Speaking of why she is backing the campaign for World Cancer Day, on 4 February, Karen, said: “When Lilly-May was diagnosed with a brain tumour, our lives were turned upside down. But CLIC Sargent was there to help us.
"The charity provided emotional support through our CLIC Sargent social worker, and financial support through grants that were a lifeline when we had to go to Oklahoma for proton beam therapy.
“My colleagues at Morrisons were also a massive support. My manager gave me time off work for appointments with Lilly-May and my store colleagues raised £3,000 so our other sons could fly out to Oklahoma to be with us.
"It meant the world to Lilly-May to be able to spend Christmas with her brothers who she adores, and that was all thanks to Morrisons’ support.
"CLIC Sargent banded together for us when we needed it, and so did our Morrisons colleagues. We couldn’t have done it without them.”
Lilly-May was diagnosed with a brain tumour in May 2012, after her parents noticed her eye was wandering. She was sent to Birmingham Children’s Hospital for an eight-hour operation to remove the mass.
Karen said: “The enormity of what had happened didn’t hit me until she came around in the recovery room. Her hair was shaved off; she had staples in her head, and was on morphine.”
Proton beam therapy
Doctors had removed 95 per cent of the tumour, and kept her on close monitoring for the next year.
But in October 2013, the mass started to grow and Lilly-May, then aged six, was sent for proton beam therapy in the USA.
The NHS paid for Karen and her husband, Robert, to fly out to Oklahoma with Lilly-May, but they were forced to leave their sons, aged 21 and 11, with family in the UK.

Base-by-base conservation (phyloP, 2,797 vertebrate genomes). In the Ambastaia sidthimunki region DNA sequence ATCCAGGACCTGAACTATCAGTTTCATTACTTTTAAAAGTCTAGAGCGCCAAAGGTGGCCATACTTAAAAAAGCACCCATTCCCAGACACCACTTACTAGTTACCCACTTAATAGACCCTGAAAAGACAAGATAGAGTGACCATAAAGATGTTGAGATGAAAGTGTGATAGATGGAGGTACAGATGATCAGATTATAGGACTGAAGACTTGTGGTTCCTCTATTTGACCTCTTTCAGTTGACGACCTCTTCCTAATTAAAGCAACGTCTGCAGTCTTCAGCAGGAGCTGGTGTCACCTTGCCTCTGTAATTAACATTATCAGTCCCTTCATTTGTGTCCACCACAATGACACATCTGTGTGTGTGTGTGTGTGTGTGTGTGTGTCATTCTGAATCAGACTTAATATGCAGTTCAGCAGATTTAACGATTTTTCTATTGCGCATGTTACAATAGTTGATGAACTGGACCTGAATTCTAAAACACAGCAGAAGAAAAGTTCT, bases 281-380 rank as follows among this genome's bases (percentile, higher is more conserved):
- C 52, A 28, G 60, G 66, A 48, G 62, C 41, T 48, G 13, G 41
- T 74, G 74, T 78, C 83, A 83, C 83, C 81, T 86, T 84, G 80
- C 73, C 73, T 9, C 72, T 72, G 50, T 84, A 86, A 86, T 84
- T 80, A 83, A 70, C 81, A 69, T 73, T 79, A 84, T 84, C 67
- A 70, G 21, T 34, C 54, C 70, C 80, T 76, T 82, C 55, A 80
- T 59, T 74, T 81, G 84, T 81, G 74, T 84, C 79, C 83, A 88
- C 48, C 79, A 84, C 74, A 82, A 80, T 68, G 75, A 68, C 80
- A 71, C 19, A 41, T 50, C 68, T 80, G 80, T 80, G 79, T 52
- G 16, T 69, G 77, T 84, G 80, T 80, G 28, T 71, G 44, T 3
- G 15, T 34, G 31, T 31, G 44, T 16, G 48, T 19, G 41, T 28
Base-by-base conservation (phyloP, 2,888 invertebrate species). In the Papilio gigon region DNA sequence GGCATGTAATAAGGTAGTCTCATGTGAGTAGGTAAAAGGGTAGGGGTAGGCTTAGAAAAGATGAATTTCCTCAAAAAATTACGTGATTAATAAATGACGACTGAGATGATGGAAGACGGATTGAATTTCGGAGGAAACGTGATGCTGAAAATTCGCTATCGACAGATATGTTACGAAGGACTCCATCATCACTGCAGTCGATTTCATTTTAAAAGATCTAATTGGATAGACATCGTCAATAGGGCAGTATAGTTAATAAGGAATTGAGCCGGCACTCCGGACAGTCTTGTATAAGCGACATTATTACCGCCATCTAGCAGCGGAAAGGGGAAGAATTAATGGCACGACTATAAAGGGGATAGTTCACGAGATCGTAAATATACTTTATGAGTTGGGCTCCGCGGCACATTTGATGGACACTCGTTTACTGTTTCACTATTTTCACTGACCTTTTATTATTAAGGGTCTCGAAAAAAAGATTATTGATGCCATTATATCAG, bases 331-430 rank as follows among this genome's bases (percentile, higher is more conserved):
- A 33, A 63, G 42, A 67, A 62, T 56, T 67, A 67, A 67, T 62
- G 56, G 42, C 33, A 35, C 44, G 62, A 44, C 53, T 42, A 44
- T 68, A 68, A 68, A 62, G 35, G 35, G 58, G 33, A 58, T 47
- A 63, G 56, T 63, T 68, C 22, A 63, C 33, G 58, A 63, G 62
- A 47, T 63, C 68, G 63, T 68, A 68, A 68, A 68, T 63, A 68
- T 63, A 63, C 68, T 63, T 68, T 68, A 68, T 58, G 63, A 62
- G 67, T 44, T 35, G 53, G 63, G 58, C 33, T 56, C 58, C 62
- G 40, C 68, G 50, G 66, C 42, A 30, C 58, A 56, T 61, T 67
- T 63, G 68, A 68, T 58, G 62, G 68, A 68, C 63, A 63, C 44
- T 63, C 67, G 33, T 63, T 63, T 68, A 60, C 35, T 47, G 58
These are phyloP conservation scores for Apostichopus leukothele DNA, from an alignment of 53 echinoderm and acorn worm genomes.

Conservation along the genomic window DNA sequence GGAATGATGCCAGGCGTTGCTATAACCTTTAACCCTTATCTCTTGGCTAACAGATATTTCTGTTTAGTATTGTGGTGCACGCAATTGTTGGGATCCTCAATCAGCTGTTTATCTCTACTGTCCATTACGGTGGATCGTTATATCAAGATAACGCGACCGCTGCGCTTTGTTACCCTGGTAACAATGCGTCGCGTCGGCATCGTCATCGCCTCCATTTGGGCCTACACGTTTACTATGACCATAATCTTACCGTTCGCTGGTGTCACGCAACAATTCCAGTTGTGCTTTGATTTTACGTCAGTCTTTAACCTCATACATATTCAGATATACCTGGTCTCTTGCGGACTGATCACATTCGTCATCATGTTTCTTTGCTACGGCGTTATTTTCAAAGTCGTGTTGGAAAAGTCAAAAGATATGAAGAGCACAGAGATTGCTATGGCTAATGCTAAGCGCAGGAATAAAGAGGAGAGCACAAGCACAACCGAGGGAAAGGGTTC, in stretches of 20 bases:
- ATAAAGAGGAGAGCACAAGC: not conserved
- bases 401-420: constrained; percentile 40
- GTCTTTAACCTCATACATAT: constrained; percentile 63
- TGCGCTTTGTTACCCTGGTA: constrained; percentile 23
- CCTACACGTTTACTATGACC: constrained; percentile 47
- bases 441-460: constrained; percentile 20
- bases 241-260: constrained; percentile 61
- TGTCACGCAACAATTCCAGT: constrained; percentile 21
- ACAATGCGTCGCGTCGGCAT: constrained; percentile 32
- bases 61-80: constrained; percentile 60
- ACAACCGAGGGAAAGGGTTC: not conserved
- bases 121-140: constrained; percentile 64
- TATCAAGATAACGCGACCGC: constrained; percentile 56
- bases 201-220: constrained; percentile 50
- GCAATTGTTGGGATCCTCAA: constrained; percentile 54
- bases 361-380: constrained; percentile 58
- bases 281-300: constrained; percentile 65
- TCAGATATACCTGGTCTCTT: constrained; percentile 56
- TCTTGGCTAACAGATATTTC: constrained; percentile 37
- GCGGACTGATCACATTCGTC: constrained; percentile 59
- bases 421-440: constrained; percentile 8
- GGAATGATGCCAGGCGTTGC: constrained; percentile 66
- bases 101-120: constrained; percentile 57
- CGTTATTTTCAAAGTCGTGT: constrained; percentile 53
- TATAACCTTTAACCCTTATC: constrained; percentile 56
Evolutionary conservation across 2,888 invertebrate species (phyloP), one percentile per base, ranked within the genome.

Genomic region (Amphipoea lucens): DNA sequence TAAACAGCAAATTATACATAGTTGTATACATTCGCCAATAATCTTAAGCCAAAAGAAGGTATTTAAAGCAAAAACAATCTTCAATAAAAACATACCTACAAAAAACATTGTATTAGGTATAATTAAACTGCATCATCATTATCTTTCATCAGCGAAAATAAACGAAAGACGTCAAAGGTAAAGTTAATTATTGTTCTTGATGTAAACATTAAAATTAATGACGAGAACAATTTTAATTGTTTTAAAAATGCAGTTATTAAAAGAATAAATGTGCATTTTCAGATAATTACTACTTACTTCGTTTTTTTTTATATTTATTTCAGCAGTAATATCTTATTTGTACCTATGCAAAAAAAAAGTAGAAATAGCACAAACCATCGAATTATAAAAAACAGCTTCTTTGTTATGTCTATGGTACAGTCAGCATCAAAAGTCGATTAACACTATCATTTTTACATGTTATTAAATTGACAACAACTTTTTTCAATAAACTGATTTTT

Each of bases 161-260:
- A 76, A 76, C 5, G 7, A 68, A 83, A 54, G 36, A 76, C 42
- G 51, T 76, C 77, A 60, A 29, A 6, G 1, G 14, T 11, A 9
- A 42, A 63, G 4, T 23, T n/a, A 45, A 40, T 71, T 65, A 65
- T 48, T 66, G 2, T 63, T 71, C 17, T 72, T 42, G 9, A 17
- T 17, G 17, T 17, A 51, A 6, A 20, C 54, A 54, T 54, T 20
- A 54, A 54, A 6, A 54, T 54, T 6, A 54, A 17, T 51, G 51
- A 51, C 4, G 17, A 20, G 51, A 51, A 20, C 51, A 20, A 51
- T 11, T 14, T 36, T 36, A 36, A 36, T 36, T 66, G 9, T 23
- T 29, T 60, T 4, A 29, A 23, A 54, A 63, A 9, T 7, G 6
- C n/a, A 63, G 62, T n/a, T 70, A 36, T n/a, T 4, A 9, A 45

That is when her colleagues stepped in to help and raise the money to send them to Oklahoma for two weeks. They also faced mounting expenses, but CLIC Sargent awarded the family a Proton Beam Therapy Grant to ease the financial burden.
The proton therapy worked, and Lilly-May’s tumour shrunk and has remained stable. Now aged 10, Lilly-May and her family want to support other families who are going through cancer.
Kate Lee, CEO at CLIC Sargent – the UK’s biggest charity supporting children and young people with cancer, said: “At CLIC Sargent we know hearing the word 'cancer' connected to a child or young person makes lots of people feel helpless, sad or even angry that something so horrid can be happening to someone with their whole life ahead of them.
“Donating and getting your Band Against Cancer wristband for World Cancer Day just says 'I care' and 'I'm on your side' and helps CLIC Sargent reach these families to provide practical, emotional and financial support.”
CLIC Sargent was chosen to be Morrisons’ charity partner following a colleague vote in January 2017. The partnership will last until 2020 with a target of £8m, and has already raised £3m after just 11 months.
On 4 February, Morrisons will hold its biggest fundraiser for CLIC Sargent when it marks World Cancer Day. Band Against Cancer wristbands are available in all stores now, and a nationwide fundraising day will be held across the company on the day itself.
For more information on the partnership and World Cancer Day, visit clicsargent.org.uk/morrisons.